How Do I Go about Selling My Business?
Assuming that you are going to do all the selling yourself, there is actually several options presented to you online to entice buyers to your offer.
- 1. Privately This is straightforward but deceptively tricky of an option. The premise is that you will have to put every information of your business to the site, and the price for it, and wait for a potential buyer to get interested enough in it to take you on your offer.
The problem here is where you should sell your business as doing it on your own website is not really effective even if there is a considerable traffic going through it.Your next bet is to get the business listed on online marketplaces that cater to turnkey businesses (that’s another term for businesses with pre-made assets ready for new owners, if you don’t know).
Getting listed in these sites would help make your offer become more visible while the tools that such sites offer will help you filter through buyers, communicate with them, and even promote your business.
- 2. To a CompetitorSelling to your competitor will take a lot of guts. After all, it’s like waving the white flag at them and conceding defeat. But a competitor buying your business does have some advantages. First, they are in the same market as you and know how to operate a business similar to what you have so you should be at least assured that your business is going to be in good hands. Next. If the competitor is performing better than you in the market, then they will know how to improve your brand once it becomes under their ownership.
The challenge here is in actually convincing them that there is some value to keeping your business alive. One common occurrence in the market is for businesses to “buy out” their competitors and have all of their assets liquidated sometime later. It’s one way of legally killing the competition and making sure that they won’t resurface in any other shape or form in the future.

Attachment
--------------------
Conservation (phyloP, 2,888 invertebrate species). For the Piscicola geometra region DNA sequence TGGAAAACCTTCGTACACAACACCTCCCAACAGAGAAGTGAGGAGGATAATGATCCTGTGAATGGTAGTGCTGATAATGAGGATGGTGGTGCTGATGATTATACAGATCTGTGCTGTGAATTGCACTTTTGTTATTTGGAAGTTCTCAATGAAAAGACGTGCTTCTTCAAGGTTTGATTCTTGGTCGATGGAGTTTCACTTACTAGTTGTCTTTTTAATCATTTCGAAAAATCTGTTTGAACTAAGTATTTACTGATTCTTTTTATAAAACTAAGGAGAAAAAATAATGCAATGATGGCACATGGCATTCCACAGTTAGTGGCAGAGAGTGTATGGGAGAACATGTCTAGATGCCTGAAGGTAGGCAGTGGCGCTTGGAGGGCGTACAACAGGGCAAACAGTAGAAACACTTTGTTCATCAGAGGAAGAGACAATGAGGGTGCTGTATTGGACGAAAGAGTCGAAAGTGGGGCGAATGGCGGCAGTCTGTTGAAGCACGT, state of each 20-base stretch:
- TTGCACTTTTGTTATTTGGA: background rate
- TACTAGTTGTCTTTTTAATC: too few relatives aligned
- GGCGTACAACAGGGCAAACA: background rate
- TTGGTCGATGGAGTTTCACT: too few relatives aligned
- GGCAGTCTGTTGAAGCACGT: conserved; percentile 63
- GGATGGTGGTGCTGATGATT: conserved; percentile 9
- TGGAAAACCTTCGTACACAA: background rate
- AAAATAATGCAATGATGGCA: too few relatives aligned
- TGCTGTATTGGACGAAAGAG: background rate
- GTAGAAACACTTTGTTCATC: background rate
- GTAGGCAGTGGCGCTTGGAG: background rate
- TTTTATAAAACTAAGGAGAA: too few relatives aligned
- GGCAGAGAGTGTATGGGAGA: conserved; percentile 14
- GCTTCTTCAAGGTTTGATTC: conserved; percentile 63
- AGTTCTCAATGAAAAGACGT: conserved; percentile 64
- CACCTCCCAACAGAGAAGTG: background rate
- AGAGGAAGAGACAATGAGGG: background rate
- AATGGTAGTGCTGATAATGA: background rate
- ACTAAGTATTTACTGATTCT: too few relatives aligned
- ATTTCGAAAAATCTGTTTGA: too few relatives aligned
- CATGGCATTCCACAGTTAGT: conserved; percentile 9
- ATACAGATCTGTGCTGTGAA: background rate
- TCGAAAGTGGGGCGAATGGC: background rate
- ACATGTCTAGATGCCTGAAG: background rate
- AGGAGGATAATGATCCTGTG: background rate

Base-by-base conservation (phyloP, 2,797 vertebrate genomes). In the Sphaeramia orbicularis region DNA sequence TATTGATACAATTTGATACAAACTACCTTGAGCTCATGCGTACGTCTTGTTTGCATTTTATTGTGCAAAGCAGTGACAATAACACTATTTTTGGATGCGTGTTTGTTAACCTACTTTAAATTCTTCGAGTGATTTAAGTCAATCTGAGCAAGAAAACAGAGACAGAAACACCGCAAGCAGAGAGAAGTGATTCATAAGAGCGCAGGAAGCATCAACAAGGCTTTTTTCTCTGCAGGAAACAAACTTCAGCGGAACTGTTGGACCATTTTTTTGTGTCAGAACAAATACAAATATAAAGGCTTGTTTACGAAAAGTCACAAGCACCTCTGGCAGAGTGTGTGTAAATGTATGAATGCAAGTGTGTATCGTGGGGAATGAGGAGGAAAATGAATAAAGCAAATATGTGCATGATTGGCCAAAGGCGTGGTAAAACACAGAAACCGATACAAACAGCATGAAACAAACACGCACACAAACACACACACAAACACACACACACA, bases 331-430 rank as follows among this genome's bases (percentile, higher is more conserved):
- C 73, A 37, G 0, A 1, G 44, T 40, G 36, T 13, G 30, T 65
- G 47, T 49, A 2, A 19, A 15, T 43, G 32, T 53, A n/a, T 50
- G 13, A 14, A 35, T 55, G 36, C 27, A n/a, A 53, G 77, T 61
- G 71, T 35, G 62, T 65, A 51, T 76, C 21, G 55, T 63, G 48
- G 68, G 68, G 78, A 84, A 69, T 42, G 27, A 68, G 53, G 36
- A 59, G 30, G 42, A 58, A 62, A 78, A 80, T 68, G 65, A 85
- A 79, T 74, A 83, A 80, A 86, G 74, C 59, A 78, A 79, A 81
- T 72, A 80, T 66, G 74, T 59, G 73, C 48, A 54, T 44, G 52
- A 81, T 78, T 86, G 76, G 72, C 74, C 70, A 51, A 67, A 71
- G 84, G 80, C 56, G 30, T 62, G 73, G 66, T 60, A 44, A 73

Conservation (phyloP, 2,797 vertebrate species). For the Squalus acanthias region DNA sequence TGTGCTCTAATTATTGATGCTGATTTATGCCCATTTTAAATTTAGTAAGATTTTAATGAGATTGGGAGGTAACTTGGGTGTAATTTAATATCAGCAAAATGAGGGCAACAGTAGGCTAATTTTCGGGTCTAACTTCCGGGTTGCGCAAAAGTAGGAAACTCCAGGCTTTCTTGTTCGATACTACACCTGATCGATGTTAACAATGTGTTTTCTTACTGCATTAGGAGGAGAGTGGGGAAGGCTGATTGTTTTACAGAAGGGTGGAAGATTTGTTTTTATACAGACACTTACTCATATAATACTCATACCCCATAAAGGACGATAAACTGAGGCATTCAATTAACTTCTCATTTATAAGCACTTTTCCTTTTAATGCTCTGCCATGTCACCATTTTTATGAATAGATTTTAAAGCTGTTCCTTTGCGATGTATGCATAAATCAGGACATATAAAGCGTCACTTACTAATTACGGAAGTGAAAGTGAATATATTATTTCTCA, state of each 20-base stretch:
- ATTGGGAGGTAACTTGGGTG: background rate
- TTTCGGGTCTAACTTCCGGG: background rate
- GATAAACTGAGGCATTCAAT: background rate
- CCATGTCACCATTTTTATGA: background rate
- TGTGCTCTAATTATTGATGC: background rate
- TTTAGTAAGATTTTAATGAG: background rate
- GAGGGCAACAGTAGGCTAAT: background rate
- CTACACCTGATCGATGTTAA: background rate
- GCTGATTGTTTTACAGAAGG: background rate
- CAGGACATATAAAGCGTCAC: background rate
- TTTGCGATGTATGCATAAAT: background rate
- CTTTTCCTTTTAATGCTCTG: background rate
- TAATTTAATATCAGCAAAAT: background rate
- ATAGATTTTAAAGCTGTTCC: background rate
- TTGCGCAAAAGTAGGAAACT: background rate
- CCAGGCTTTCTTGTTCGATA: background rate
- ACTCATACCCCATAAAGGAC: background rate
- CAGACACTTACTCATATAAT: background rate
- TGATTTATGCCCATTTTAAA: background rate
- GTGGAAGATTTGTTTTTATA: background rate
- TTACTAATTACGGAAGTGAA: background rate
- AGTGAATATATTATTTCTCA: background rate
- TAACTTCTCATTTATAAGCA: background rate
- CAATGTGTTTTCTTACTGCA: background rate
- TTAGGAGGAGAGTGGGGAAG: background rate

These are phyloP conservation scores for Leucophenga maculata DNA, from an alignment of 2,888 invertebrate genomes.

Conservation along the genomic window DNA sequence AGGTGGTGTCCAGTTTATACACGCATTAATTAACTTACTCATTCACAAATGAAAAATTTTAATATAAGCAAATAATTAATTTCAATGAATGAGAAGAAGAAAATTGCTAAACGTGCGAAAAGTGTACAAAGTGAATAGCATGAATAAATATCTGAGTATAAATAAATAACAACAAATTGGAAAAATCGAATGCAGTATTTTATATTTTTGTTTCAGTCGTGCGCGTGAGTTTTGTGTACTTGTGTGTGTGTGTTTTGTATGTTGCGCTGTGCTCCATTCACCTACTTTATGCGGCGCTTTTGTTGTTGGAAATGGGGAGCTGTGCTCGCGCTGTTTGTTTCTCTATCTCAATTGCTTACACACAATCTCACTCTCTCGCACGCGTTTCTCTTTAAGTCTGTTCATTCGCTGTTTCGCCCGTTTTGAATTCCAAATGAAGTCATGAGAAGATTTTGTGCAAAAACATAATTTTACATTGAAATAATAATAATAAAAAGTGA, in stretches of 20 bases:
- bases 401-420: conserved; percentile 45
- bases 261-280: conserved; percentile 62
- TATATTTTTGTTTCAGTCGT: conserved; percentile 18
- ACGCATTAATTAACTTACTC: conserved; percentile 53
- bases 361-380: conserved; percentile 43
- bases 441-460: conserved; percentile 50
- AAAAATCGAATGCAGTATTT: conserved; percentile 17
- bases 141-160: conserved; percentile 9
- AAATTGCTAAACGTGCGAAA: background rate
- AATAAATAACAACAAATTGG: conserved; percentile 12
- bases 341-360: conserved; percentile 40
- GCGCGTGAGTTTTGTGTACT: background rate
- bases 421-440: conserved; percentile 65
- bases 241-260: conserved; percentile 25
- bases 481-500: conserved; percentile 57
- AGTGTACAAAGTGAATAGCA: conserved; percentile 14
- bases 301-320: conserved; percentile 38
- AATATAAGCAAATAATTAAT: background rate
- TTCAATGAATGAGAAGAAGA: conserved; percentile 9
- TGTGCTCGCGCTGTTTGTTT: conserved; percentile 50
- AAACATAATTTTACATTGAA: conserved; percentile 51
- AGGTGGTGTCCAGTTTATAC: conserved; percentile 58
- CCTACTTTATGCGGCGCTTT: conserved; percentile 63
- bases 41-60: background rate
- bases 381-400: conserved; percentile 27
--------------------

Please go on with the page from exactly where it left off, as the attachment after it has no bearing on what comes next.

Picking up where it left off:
When selling your business to the competition, you must make certain that they really understand why your business will become an asset to them. Perhaps you are tapping another market that they have yet to venture into or some services you offer complement the ones that they already have. It’s up to you, really, on finding ways to convince the buyer that they are making a good deal with you.
- 3. To an EmployeeThink of this option this way: who else out there is as competent as you in running the business as someone you have personally trained and worked with for years? An employee can make for a viable seller in the sense that they know the business from the inside and out, have a full grasp of your long-term plans for it, and have built rapport with the rest of your staff. It’s like passing the torch to them, really, only that you get money for it in exchange.
The only problem here is that an employee does not have the capital to buy your business in that instant. If they have, well, they won’t be working for you in the first place. As such, raising capital is the only option for them and this will take time.
With that in mind, it is best that you consider selling your business to an employee if you are willing to wait for them to come up with the capital to match your asking price for the business.
Another way to do this is to promote that employee to your position while you retire. You won’t get your initial investments quickly but you do get a portion of income without having to do work for it since you are still the owner. Plus, you now have the time to pursue other interests. So, technically, this is not the worst alternate path to take for seeing yourself out of your business.
Making Your Offer More Enticing
Once you have identified how you can sell your business, the challenge now is to, well, actually sell it. Regardless of how much your offer is, and whether or not this reflects its current value, there are ways to make it more attractive. Here are a few ways how: